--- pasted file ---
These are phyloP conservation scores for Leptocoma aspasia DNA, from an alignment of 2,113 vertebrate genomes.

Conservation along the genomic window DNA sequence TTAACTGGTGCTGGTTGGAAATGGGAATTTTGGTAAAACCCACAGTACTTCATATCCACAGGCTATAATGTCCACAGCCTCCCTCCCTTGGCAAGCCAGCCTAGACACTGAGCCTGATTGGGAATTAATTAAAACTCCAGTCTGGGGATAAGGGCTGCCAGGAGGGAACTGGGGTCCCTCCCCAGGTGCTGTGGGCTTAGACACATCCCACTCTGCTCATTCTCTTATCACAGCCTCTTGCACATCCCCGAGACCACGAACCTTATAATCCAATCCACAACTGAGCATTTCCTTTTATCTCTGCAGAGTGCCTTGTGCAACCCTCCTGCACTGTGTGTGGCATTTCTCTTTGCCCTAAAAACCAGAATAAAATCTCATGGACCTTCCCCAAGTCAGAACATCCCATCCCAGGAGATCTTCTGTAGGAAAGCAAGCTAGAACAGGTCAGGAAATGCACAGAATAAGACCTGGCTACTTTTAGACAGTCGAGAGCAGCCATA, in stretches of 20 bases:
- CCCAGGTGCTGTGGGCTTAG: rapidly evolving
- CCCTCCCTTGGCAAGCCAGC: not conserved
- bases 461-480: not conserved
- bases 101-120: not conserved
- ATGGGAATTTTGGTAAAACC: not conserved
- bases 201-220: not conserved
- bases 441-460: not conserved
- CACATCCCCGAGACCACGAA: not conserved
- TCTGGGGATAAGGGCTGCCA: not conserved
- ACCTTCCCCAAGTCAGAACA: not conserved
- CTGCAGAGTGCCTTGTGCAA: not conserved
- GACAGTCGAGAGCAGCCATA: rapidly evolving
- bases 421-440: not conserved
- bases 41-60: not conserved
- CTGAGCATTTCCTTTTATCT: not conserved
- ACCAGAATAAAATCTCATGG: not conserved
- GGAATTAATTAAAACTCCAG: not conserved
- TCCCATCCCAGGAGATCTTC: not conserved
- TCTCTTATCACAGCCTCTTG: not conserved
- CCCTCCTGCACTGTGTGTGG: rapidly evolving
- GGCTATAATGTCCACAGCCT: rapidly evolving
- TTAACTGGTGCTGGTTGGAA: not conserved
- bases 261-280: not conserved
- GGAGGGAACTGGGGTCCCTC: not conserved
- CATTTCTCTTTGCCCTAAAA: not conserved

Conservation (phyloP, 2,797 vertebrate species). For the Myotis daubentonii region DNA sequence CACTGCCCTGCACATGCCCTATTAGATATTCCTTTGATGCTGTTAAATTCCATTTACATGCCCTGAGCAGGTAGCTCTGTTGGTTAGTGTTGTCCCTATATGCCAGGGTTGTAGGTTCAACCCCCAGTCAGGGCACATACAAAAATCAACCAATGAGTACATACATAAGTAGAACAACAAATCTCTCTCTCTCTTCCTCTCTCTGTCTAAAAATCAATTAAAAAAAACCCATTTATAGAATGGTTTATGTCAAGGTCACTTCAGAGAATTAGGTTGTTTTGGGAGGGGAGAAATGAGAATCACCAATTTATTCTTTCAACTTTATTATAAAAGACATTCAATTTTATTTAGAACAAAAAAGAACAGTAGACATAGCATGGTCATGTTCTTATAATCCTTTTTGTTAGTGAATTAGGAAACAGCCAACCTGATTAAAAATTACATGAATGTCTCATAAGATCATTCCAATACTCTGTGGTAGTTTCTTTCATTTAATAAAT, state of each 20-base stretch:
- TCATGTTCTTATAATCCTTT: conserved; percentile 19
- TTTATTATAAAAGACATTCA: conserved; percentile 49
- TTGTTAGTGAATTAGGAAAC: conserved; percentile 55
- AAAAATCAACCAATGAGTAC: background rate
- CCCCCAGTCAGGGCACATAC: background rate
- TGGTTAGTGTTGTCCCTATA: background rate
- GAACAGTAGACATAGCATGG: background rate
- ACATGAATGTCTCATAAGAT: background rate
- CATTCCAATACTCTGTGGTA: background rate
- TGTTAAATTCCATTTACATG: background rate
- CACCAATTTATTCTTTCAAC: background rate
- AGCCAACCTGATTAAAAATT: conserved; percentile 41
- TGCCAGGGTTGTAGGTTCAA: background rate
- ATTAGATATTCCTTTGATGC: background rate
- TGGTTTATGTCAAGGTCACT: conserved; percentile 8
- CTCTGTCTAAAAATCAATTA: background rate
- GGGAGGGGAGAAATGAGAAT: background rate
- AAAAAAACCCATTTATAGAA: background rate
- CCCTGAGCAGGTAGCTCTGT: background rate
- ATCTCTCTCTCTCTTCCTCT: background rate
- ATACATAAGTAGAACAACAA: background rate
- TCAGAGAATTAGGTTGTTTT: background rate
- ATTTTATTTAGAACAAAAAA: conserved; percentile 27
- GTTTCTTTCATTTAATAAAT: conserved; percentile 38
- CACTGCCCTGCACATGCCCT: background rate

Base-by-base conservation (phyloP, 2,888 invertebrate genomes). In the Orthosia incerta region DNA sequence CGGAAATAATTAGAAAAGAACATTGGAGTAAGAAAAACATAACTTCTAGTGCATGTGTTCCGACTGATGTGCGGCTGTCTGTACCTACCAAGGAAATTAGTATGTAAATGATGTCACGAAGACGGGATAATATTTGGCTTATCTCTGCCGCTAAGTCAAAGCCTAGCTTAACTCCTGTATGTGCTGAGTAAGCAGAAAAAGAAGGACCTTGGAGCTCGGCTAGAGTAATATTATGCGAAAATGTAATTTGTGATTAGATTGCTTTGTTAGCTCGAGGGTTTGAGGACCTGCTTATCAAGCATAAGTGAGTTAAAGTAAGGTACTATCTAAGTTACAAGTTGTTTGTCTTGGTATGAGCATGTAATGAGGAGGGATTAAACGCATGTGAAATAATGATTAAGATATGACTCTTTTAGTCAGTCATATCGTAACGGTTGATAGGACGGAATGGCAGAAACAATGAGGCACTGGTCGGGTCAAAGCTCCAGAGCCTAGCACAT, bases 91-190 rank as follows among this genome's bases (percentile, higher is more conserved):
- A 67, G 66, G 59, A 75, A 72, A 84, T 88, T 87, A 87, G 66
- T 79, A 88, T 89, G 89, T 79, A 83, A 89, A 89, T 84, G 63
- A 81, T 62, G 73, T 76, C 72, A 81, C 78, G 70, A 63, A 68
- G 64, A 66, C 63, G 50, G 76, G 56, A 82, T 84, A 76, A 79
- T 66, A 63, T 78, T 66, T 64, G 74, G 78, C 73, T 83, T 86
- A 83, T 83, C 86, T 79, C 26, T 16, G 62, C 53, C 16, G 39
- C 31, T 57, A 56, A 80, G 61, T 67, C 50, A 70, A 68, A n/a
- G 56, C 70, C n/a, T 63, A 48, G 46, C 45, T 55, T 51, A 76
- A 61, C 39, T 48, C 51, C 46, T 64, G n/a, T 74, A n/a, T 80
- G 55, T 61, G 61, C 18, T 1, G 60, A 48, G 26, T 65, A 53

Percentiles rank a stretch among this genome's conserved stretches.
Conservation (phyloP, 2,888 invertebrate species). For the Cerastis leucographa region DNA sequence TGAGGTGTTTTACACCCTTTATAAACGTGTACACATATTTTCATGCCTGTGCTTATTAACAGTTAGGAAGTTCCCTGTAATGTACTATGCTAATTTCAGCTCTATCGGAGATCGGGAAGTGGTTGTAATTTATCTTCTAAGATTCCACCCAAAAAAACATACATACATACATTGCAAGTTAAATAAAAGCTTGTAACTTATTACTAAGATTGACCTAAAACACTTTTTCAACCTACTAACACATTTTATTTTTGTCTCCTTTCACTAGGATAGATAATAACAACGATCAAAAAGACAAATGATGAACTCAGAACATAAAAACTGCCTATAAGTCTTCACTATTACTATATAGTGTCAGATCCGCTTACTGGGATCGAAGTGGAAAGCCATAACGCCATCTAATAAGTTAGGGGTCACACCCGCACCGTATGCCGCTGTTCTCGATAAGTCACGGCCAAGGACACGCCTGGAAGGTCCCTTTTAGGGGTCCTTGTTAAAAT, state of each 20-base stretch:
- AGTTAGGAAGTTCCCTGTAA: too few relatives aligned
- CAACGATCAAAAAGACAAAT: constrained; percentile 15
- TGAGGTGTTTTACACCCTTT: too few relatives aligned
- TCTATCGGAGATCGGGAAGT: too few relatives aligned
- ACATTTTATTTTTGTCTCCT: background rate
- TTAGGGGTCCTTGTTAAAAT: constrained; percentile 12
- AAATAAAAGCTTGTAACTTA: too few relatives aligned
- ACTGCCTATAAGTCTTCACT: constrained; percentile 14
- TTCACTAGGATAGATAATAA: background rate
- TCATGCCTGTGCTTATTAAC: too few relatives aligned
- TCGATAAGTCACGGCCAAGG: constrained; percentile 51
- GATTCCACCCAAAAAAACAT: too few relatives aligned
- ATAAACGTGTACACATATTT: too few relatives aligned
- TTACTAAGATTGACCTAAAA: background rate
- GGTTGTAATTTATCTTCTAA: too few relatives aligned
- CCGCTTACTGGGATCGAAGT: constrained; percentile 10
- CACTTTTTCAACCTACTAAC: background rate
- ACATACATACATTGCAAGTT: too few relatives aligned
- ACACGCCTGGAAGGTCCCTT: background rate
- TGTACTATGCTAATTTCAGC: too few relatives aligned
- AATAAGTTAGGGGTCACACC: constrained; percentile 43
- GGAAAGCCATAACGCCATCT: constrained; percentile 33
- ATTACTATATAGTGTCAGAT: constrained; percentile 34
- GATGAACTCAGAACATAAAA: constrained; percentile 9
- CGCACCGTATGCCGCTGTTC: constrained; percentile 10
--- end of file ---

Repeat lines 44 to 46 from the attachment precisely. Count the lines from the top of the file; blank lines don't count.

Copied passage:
- CTCTGTCTAAAAATCAATTA: background rate
- GGGAGGGGAGAAATGAGAAT: background rate
- AAAAAAACCCATTTATAGAA: background rate